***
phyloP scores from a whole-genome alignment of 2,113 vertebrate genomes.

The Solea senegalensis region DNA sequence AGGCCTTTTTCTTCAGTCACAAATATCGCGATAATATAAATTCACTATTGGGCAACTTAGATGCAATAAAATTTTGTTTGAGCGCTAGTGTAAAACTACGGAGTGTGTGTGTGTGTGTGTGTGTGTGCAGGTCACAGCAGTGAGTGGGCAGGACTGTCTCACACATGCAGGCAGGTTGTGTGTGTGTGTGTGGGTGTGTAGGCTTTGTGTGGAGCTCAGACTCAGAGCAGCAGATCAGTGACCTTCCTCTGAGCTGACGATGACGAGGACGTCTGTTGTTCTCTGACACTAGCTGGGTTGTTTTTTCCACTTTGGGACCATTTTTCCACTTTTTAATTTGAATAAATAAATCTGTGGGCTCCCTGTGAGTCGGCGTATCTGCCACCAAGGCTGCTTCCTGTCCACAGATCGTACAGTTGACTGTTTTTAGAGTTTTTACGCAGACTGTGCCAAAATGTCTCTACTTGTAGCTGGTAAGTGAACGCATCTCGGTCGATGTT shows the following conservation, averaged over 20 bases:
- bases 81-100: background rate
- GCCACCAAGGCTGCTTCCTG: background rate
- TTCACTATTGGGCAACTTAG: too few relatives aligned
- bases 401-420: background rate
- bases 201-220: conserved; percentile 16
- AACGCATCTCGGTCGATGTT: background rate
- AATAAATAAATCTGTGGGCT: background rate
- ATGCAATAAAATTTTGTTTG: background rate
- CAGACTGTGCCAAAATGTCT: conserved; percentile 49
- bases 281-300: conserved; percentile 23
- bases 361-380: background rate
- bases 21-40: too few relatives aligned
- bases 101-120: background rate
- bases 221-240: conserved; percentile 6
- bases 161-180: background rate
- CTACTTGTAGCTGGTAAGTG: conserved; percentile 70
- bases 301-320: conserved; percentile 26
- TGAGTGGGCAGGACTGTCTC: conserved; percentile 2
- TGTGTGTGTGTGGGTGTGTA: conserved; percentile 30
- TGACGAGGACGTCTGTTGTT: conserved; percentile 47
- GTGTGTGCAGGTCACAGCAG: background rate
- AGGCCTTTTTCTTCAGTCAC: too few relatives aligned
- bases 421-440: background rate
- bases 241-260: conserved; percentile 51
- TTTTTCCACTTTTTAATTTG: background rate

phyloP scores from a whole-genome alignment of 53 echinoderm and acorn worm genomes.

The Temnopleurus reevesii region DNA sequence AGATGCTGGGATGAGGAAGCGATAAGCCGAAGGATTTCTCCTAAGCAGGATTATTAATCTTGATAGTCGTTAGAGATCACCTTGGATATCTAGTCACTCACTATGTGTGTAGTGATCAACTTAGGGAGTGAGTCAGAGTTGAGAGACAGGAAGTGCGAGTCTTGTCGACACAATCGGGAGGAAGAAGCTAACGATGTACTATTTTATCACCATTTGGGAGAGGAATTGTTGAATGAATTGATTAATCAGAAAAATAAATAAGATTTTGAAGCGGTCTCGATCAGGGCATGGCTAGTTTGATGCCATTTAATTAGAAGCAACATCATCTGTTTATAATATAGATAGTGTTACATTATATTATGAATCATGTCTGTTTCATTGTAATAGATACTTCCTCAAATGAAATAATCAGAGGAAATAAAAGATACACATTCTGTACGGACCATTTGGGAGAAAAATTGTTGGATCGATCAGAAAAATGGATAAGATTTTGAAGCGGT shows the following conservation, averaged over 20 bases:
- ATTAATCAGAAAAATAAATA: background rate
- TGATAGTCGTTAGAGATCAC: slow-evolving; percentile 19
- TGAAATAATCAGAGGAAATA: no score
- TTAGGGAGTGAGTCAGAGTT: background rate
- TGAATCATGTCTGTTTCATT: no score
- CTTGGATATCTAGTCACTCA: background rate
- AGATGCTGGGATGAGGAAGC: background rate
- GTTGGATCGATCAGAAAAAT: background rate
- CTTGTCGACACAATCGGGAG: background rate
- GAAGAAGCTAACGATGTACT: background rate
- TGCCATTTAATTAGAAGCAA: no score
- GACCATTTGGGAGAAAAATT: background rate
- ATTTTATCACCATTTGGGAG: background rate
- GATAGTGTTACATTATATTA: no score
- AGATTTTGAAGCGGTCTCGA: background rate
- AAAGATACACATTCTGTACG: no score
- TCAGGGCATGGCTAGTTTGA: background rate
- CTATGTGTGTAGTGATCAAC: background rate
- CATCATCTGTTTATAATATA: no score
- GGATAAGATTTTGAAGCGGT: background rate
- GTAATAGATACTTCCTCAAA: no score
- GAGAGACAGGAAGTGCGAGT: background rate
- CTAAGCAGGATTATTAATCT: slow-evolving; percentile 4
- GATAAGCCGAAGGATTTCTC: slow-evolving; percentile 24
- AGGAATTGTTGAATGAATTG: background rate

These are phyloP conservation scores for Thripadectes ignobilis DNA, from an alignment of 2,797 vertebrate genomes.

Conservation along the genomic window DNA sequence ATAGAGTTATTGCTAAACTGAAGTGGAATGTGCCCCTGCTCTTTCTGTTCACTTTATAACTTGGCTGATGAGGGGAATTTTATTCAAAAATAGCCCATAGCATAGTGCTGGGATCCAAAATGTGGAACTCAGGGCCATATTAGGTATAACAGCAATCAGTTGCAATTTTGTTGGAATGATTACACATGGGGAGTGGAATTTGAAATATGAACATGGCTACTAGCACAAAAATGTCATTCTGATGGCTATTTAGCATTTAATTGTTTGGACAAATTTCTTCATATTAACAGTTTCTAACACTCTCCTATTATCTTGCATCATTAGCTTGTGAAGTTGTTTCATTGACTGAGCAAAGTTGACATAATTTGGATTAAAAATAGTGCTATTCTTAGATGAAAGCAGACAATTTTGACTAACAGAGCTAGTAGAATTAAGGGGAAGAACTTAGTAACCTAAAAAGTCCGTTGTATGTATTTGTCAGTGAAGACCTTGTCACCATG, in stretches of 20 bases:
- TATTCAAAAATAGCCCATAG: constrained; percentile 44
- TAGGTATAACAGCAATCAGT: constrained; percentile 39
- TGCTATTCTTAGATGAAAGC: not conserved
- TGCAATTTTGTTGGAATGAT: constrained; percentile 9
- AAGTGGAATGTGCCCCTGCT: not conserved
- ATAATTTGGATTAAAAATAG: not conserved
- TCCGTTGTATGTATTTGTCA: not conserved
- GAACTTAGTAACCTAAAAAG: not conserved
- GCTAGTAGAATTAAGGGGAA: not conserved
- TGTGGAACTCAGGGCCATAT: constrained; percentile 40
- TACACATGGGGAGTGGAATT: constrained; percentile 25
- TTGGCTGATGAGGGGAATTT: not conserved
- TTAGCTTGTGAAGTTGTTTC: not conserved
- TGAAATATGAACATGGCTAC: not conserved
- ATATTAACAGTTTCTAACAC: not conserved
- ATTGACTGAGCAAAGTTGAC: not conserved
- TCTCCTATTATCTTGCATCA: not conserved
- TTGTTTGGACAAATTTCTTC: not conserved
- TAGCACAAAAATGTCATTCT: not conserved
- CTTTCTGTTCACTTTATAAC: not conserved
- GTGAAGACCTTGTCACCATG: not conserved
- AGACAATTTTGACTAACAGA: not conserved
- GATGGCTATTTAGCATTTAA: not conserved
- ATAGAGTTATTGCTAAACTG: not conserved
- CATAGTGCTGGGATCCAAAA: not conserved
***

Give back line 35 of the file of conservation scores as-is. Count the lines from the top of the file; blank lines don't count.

- CTTGGATATCTAGTCACTCA: background rate